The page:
They think that God is altogether like as they are and they themselves are indifferent to the condition of others. If they hear that a man has become a drunk, it does not greatly concern them. If they hear that a man has been committing an act of uncleanness, very likely they make fun of it, but it never troubles them. If they were informed that hundreds had passed into Hell within the last few days, they would regard it as no matter of concern to them—they suppose that God is just as indifferent as they are. O Sirs, why will you so defame your Maker as to think is possible that He can be like yourselves? God is concerned about the character of the poorest man and woman living on the face of the earth! The honesty of that poor work-girl, or the chastity of that young man whose name will never be published before the world is a matter of intense interest to Him. The right that is done, or the wrong that is perpetrated in every place beneath the sun is a matter of the deepest concern to Him. He knows it all, writes it all down in His Book of Remembrance and feels glad or sad concerning it all. He is not a God of stone or of wood! He is a God—I know not how to speak of Him with due honor, for He is altogether beyond the range of human imagination or description—but I know that He is a God of wondrous sensitiveness with regard to sin! He cannot bear even to look upon iniquity—His whole Being loathes it! We know that He is not indifferent to sin because the Inspired Psalmist tells us that "God is angry with the wicked every day. If he turns not, He will whet His sword. He has bent His bow and made it ready."

Ungodly men also seem to imagine that God, like themselves, is easily deceived by appearances. They go to church or to chapel and they seem to think that by doing so, they have wiped off all their old scores. What if they have broken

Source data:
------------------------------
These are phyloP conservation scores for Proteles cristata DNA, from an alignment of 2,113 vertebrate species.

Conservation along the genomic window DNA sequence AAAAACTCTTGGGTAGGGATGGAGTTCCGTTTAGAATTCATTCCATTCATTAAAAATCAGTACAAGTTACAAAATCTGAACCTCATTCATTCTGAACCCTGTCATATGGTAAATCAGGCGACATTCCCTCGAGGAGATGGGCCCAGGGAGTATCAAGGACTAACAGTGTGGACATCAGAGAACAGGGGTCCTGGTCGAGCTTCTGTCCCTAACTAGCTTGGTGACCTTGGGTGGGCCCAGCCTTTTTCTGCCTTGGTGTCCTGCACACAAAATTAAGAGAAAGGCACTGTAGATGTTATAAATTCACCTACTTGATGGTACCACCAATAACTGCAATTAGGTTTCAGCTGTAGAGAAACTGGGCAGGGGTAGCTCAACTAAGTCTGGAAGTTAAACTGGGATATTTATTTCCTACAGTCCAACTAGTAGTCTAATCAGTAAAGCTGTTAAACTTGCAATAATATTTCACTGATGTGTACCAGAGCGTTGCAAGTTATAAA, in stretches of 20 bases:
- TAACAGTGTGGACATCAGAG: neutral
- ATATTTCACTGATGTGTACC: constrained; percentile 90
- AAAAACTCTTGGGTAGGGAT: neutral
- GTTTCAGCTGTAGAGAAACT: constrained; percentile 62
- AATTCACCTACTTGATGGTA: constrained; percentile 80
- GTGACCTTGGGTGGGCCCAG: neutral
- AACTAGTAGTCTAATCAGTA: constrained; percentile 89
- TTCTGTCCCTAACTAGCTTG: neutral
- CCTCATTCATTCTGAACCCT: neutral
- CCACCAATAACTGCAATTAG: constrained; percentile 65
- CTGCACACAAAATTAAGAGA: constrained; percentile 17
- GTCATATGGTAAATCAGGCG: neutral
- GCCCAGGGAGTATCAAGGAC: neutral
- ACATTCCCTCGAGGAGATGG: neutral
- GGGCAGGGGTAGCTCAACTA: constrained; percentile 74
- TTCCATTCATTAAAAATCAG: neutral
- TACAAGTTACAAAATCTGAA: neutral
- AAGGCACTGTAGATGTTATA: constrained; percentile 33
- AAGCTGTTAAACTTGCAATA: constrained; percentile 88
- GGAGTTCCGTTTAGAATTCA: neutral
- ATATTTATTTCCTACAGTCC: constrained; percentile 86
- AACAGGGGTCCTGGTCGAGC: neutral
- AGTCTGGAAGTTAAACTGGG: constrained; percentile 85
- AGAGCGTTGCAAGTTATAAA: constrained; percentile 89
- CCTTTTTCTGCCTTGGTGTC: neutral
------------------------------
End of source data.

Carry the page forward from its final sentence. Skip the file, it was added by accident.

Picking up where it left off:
God's Law in different ways for many years? Have they not been to hear a sermon? Have they not even been to a Prayer Meeting? Have they not repeated, night and morning, a prayer that their mother taught them when they were children? As for sin, they regard that as a small matter. When they are about to die, they can send for some good man to pray with them and so everything can easily be made all right. That is their notion. Ah, but God is not deceived by outward appearances—He looks at the heart and requires that there should be in the heart, purity, a love for the right and a hatred for the wrong, and these beings are never in the heart apart from the new birth which is always accompanied by faith in Jesus Christ!

We have known some go to the length of thinking, or pretending to think, that God was an accomplice in their sins. Because He sat still and did not at once interfere and smite them, they have said, after the commission of a certain sinful action, that Providence seemed to have put them in circumstances where it was necessary for them to do wrong! We have constantly heard men try to make excuse for their sins by reason of the peculiar position or the very remarkable circumstances in which they were placed. Even a murderer has pleaded his necessities as a reason why he felt that he might steal and even kill to supply his needs! Men will actually say that God has put them where they cannot help doing wrong and that "fate" decreed it and God ordained it! And so they seek to shift the blame from themselves. This is indeed thinking and saying that God is like themselves—and it is the height of impudent blasphemy when a man reaches that point! O You pure and holy God who utterly abhors everything that is evil, how far has the sinner gone in sin when, instead of confessing his iniquity with shamefacedness and humiliation, he dares to speak as if You were as sinful as he is!